As every frame passes in dwarf fortress it is checking every single tile of fluid greater than a depth of 1/7 to determine how this fluid will move. This moves mostly in a manner you might expect preferring to move down first, then to the side, then up. When water is given a choice of two or more equal places to move into it will choose one completely at random. Any time water moves, it generates flow in the tile it moves from And also in the tile it moves too. This flow remains for a short period of time.
1 -- try to move down 2 -- try to move to the side 3 -- try to move up (if under pressure)
This is where fluid mechanics in Dwarf fortress get tricky. At each step of the way (down/side/up) water also has the potential to teleport to a distant tile. When water teleports any tiles it skips over are ignored for the purposes of creating flow. Here is an example of how this might work with water being pushed down a hall from a screw pump.
1-7 Water Level ≈ Natural flowing water as from a River or Brook ~ non-flowing water . Open Space X Floodgate ▒ Solid Ground %% Screw Pump
...%%777777777753.. 742▒▒▒▒▒▒▒▒▒▒▒▒▒▒.. ▒▒▒▒▒
...%%~~~~~~~~~~≈~.. ~~.▒▒▒▒▒▒▒▒▒▒▒▒▒▒.. ▒▒▒▒▒
With a screw pump it will try to move every single unit of water from the source tile every frame. In this case it is moving 2/7 water. The obvious place to move it is directly to the output tile. However this is at 7/7 and cannot be filled. So the water traces a path forward until it finds the five. Once it does so it puts the 2/7 into the five making it 7/7 and in doing so generates flow both on the tile the 2/7 comes from, and on the 5/7 that it moved into. However the 2/7 was also removed and a 0/7 has no observable flow. The net result of all this is that one tile will now be blinking with flow.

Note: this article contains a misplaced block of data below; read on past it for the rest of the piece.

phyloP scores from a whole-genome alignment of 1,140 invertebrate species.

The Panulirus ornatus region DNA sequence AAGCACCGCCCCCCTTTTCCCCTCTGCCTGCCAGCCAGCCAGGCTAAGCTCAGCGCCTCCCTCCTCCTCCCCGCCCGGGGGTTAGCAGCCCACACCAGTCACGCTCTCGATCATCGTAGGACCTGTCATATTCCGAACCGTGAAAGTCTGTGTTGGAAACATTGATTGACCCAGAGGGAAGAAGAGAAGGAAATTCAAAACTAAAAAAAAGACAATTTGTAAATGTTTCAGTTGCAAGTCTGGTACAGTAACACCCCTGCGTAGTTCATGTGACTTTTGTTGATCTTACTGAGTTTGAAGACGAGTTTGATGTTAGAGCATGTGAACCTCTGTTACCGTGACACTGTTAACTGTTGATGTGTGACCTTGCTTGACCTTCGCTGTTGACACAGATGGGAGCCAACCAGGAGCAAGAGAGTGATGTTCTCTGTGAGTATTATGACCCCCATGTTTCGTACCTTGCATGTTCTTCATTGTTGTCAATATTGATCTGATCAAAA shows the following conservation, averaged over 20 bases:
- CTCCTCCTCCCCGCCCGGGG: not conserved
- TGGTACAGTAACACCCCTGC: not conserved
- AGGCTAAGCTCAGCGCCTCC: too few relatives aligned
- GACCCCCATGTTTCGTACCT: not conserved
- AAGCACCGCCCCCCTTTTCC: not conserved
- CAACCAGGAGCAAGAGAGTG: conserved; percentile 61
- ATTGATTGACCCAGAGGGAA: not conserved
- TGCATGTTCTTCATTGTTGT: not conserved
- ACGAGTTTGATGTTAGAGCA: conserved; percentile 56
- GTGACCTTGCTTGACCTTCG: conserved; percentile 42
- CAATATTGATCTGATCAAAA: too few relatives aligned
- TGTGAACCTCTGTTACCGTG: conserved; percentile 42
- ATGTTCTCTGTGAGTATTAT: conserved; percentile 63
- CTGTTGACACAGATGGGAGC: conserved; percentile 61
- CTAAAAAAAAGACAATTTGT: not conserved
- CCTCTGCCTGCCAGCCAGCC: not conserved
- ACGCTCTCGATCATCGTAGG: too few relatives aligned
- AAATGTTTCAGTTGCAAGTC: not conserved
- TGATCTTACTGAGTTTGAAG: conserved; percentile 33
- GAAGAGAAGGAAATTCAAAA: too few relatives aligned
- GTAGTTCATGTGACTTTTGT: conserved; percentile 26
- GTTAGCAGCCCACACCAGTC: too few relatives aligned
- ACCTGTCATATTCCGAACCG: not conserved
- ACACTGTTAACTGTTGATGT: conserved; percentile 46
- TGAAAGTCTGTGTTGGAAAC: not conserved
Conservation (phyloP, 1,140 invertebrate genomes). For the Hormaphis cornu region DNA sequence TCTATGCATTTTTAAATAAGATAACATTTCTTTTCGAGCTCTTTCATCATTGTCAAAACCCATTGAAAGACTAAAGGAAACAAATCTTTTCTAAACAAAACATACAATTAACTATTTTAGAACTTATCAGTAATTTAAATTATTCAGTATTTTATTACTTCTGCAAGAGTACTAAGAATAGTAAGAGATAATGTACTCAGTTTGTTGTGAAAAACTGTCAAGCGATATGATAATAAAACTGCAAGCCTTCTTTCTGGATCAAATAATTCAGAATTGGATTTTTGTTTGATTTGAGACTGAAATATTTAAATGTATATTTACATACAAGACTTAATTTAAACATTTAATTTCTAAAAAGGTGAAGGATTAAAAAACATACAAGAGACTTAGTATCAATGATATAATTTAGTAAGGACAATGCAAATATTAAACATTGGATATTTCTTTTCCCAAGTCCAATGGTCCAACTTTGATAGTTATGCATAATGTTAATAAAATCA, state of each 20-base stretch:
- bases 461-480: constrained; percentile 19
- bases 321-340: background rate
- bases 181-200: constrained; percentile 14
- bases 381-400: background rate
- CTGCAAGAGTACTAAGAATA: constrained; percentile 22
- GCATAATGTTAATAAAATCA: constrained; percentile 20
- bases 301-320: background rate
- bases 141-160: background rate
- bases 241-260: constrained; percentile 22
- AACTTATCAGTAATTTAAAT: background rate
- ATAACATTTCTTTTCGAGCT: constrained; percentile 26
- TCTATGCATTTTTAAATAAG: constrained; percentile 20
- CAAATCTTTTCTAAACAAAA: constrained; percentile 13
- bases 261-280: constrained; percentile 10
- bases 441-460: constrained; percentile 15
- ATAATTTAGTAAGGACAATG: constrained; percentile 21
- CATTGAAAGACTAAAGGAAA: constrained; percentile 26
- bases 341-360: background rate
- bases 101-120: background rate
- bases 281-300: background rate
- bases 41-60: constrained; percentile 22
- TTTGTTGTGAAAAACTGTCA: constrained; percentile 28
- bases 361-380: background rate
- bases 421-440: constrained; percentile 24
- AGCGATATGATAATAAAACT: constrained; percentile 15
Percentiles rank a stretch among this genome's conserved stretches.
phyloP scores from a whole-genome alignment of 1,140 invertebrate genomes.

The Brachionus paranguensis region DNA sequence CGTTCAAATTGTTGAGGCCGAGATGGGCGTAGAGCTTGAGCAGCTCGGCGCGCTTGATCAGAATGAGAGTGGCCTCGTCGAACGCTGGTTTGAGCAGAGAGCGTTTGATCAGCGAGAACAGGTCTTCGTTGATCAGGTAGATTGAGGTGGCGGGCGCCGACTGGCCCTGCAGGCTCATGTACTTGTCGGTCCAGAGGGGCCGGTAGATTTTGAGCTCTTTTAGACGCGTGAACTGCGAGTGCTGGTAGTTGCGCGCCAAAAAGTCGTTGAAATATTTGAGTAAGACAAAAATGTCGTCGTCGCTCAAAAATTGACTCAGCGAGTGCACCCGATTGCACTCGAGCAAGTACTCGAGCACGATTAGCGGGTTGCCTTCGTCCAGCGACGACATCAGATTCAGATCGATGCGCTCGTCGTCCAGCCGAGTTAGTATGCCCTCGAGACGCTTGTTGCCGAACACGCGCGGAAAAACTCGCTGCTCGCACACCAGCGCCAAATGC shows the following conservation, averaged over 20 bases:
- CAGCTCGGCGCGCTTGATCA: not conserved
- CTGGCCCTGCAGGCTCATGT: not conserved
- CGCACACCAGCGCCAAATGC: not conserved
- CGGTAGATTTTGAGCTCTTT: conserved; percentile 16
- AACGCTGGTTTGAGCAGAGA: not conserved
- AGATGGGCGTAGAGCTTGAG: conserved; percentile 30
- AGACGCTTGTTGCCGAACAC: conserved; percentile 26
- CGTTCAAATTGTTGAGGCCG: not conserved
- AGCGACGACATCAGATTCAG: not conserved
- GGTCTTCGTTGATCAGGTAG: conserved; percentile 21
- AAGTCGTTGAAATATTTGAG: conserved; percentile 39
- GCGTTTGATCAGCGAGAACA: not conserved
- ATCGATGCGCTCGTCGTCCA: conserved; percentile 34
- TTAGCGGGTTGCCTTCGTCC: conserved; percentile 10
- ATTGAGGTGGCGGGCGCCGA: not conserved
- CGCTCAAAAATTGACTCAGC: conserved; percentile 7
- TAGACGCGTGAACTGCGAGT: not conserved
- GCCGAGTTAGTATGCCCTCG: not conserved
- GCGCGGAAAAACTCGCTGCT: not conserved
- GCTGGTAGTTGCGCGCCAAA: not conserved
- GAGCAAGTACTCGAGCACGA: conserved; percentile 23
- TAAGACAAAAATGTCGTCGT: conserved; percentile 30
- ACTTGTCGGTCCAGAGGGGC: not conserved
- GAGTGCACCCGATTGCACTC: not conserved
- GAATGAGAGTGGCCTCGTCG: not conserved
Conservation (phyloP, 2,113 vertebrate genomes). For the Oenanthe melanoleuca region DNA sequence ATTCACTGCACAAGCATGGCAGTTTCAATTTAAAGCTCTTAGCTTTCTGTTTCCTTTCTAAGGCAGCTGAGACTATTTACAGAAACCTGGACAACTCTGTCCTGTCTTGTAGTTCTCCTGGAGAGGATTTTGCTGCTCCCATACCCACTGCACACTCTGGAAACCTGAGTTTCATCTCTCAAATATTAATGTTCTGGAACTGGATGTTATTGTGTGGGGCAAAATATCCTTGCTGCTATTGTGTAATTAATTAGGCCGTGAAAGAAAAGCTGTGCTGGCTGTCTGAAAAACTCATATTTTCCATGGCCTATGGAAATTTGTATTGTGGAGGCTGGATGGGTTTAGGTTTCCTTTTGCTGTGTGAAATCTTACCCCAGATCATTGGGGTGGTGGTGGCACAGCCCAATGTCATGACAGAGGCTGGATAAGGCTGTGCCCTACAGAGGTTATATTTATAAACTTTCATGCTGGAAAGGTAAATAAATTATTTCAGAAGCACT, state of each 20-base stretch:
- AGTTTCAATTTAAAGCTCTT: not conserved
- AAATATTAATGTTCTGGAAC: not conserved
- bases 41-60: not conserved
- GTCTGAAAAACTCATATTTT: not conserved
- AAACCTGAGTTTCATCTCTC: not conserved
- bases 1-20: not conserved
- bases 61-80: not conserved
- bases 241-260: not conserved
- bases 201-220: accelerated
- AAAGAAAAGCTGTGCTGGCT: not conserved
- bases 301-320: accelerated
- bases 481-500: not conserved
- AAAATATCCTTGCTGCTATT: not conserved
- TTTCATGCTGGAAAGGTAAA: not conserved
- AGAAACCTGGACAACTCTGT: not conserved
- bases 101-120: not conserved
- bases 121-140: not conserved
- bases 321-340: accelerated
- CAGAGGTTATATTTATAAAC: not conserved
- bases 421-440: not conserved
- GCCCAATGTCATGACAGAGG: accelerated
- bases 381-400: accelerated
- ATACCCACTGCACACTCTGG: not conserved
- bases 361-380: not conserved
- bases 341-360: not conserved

At each frame, a similar test is done against every single tile of water in the game, each of them trying to move down, to the side, and then up. At each step if it fails to move in the desired direction it will then check to see if it can teleport to a distant tile instead. Verify
Creating permanent artificial flow
Artificial flow can be generated either by draining from one level to another, or with pumps. Because a waterwheel generates 100 power and a screw pump only costs 10, it's quite possible to create a perpetual motion machine.
Accidental flow in Aquifers
Rarely, when channeling into a level with an aquifer with no adjacent pre-existing channels or water-ways, a single tile of flowing water will be created, enough to power a water wheel. This flow continues even when surrounding tiles are channeled out. With current understanding, this is not predictable or controllable - if it happens, it happens.
(It is theorized that the water that initially flows in to fill that channeled tile somehow gets "stuck" in the flowing state. This is only a theory.)